The Power of Mindfulness

Deb Schierbeck, LCPC,CST

Mindfulness is a meditation technique recommended for managing stress, chronic pain, expanding your spiritual practice and more.  It offers these benefits by helping you release your mind from fixating on the past (Why did I do that?) or worrying about the future (How am I going to get evertyhing done?) so you can just experience each present moment.  In this process you can momentarily "slip between moments" to a timeless place where you can access deep wisdom.  Whether you believe that wisdom comes from a higher power, from deep within yourself-or both-doesn't matter.  What matters is the deep relaxation and peace you find there.  When you are in the present moment you can more intentionally weave your life's web, creating a more powerful journey.  I think of the present moment as a network.  It provides access to a barrage of information you can use to make good decisions--decisions that honor your values and lead you one step closer to your goals, dreams and passions.  So why is it so difficult to stay in the here and now?  The main ingredient for successful focus is undistracted attention.  That may sound simple but it's not.  It's difficult to weed out all the clamoring of our fast-paced internet society and stay tuned to our personal encounters.  Our culture makes it difficult to purchase something as simple as a cup of coffee without "option overload."  We're also bombarded by marketing strategies that offer the answer for how to make more money, lose weight the easy way, or even decide who to date.  We are a culture focused on how to "fix" ourselves.  But when we're chasing a fix, it's difficult to enjoy the present moment.  If you are able to block out distractions and overcome overload, there's yet another tricky part of focused attention you may have to contend with.  Your internal beliefs might "antagonize" your attention or dilute the experience of the moment.  Many of our beliefs were established at an early age and sometimes remain unconscious.  At one time, the belief made sense or event protected us.  However, a belief that once worked may not remain relevant or accurate.  Our beliefs might attempt to "sabotage" our mindfulness process, yet we can resist and instead use the clarity of mind we find in the present moment to challenge beliefs and examine if they still are true for us.  For example, a child raised by a controlling mother who punished the child if she expressed individuality may adapt by becoming submissive.   While it protected her to submit rather than resist as a child by perhaps thinking "go with the flow, don't rock the boat," the same type of belief might inhibit her as an adult to express her unique qualities.  As the adult, she  might reconsider her trepidation to perhaps share a creative thought with a business partner, assess if submissiveness is necessary in the particular moment, and allow the freedom to express herself.  Although practicing mindfulness may take some practice, it is well worth taking the time to learn the experience.  It's normal to feel as if you aren't capable of doing it, especially if you rarely experience silence or take "down" time.  Still, over time, it will start to feel "normal."  So whenever you find yourself getting distracted from being mindful, just bring yourself back to the present moment.  Don't judge yourself if it takes a while to get the hang of it.  Just be patient and compassionate with yourself.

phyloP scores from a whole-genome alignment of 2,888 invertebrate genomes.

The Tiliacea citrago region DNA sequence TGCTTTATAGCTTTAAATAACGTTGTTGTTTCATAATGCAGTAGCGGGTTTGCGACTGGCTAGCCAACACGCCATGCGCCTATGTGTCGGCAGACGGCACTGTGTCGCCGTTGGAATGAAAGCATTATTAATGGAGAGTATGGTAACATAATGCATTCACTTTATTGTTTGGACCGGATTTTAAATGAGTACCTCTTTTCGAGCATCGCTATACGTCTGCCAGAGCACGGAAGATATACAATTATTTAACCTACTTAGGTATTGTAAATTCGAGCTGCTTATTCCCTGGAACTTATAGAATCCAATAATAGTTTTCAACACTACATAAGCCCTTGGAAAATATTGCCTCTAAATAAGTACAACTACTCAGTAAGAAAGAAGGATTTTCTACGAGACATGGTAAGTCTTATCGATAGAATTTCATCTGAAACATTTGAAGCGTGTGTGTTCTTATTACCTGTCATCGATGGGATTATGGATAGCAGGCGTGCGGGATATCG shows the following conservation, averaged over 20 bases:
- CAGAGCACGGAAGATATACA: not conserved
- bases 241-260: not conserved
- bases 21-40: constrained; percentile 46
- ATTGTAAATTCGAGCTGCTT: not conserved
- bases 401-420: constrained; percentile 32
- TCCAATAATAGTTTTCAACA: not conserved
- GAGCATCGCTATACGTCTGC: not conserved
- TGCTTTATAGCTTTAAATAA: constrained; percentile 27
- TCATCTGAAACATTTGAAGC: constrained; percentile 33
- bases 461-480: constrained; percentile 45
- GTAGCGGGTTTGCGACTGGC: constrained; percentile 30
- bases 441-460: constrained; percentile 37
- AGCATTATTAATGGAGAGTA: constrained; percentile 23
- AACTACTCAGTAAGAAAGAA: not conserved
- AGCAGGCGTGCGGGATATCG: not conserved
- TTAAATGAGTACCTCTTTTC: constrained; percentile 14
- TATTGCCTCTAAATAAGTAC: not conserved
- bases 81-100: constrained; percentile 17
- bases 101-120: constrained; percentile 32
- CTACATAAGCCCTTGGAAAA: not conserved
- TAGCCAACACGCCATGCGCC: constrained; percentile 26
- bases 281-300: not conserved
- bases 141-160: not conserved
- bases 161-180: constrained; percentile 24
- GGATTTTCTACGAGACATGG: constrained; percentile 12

CONCEPTS OF MINDFULNESS

AWARENESS - Focus your attention on one thing at a time.  Recognize all the things that are going on around you (i.e., sounds, sights, smells).  Recognize what is going on inside you (i.e., thoughts and feelings).

NONJUDGMENTAL OBSERVATION - Look at your experiences objectively.  This means not to label anything, such as good or bad.  Accept it as it is.

BEING PRESENT IN THE MOMENT - Focus only on what is happening NOW.  Avoid thinking about the past or future.

BEGINNER'S MIND - Observe, look at things as they truly are, instead of what we think they are or evaluate them to be.  Avoid preconceived notions.  Absorb the real experience.

JOURNAL EXPERIENCES - This is an option.  It is a powerful way to connect the dots of what happened then and how it plays a part in where you are now.


What amazing opportunities might await if you are open to them?  I invite you to practice mindfulness, appreciate the value of the present and enjoy the journey.  A gift awaits you...in the moment.